You can guess the rest. When the scientists try to implant the memory they discover that it wasn’t all a dream: since the age of nine, Quail has been single-handedly responsible for keeping the world free, and he has the aliens’ citation to prove it. I assume this is Dick’s tongue-in-cheek dig at the alien invasion genre but (sigh) it makes Dr Who seem highbrow.

The best thing to do with this final plot-twist is to ignore it and remember this story for the interesting stuff. Paul Verhoeven certainly ignores it. Instead, he takes Dick’s McGuffin of an insurgency on Mars and bases the rest of his movie on it. A lot of it is as forgettable as Dick’s invasion idea, but in one scene Verhoeven improves on the original. His main character is confronted with a video of the slimy corporate hitman he used to be before his identity-change, crowing over the fact that if he is watching this, then he’s about to be converted back to his unprepossessing ‘real’ self. Fortunately, this is not only a Paul Verhoeven movie, it’s an Arnold Schwartzenegger movie, and he’s going to have none of it. After a bit more of the bone-wrenching violence we’ve already seen (at Rekal, in his apartment, on the subway), our man escapes and is on his way to Mars. Where, single-handedly… etc.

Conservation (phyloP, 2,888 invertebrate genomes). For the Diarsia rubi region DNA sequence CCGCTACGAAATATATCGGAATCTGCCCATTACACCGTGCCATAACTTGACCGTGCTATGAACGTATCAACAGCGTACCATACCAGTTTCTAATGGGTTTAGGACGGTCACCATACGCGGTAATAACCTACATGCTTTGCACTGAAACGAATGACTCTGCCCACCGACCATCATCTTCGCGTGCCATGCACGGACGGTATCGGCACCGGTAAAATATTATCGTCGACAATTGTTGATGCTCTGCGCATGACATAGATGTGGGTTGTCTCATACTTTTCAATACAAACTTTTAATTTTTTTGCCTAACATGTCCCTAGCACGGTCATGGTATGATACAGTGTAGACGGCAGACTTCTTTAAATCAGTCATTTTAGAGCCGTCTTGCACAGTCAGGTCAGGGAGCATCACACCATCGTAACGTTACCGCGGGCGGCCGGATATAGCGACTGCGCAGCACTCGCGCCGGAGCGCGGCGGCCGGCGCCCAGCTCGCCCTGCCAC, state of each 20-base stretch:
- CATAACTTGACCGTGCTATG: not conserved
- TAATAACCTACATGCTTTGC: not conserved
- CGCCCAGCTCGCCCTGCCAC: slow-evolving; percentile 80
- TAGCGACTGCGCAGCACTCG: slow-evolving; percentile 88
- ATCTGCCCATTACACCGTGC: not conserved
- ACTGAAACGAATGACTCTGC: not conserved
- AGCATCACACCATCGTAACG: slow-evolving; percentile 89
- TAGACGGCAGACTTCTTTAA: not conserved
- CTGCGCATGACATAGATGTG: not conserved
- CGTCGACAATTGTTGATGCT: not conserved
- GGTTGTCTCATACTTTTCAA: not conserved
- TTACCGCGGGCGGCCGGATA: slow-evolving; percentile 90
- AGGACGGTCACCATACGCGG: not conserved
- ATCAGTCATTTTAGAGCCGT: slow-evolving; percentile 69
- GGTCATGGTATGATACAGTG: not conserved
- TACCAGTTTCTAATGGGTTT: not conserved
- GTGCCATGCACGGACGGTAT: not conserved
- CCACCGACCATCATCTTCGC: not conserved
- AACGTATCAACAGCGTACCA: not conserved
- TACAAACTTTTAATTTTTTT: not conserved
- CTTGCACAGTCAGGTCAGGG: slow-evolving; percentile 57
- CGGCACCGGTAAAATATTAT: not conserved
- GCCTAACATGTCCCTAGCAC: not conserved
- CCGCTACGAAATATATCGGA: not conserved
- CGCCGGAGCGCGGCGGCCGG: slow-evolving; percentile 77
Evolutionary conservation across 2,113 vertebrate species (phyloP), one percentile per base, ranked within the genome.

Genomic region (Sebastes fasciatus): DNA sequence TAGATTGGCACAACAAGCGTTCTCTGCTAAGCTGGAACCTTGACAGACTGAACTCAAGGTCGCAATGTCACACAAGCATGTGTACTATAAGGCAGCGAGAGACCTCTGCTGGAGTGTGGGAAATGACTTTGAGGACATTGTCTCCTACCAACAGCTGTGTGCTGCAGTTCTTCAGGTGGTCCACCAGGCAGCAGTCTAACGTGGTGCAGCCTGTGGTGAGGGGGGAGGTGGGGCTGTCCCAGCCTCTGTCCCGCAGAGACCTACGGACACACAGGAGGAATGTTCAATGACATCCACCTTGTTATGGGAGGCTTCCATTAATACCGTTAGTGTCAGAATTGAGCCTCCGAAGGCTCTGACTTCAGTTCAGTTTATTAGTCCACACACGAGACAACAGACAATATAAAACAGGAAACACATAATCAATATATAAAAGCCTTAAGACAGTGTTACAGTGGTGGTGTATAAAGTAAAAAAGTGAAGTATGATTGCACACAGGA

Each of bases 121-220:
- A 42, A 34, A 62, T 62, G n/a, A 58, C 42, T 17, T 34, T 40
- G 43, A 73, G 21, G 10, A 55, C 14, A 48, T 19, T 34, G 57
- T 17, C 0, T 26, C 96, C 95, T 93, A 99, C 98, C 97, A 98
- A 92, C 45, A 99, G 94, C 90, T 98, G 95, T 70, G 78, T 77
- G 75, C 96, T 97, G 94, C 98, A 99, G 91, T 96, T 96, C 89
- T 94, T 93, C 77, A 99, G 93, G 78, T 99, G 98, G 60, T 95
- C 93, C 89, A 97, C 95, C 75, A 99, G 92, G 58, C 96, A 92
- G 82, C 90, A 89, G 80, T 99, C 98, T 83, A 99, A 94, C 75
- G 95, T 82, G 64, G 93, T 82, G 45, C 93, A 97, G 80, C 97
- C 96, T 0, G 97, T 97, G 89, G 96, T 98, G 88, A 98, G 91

(I’ve just remembered another welcome improvement in the movie: the irritating robot taxi-drivers look and speak exactly like a work colleague of mine.)

Like this:


Apel, D. Scott, ed. Philip K. Dick: The Dream Connection. San Diego: Permanent Press, 1987.

Carrere, Emmanuel. I Am Alive and You Are Dead: The Strange Life and Times of Philip K. Dick. Translated by Timothy Bent. New York: Metropolitan Books, 2003.

Lem, Stanislaw. Microworlds: Writings on Science Fiction and Fantasy. San Diego: Harcourt Brace Jovanovich, 1984.

Mackey, Douglas A. Philip K. Dick. Boston: Twayne, 1988.

Mason, Daryl. The Biography of Philip K. Dick. London: Gollancz, 2006.

Olander, Joseph, and Martin Harry Greenberg, eds. Philip K. Dick. New York: Taplinger, 1983.

Palmer, Christopher. Philip K. Dick: Exhilaration and Terror of the Postmodern. Liverpool, England: Liverpool University Press, 2003.

Sutin, Lawrence. Divine Invasion: A Life of Philip K. Dick. New York: Harmony Books, 1987.

Umland, Samuel J., ed. Philip K. Dick Contemporary Critical Interpretations (Contributions to the Study of Science Fantasy). Westport, Conn.: Greenwood Press, 1995.

Warrick, Patricia. Mind in Motion: The Fiction of Philip K. Dick. Carbondale: Southern Illinois University Press, 1987.

Williams, Paul. Only Apparently Real: The World of Philip K. Dick. New York: Arbor House, 1986.


Leave a Reply

Your email address will not be published. Required fields are marked *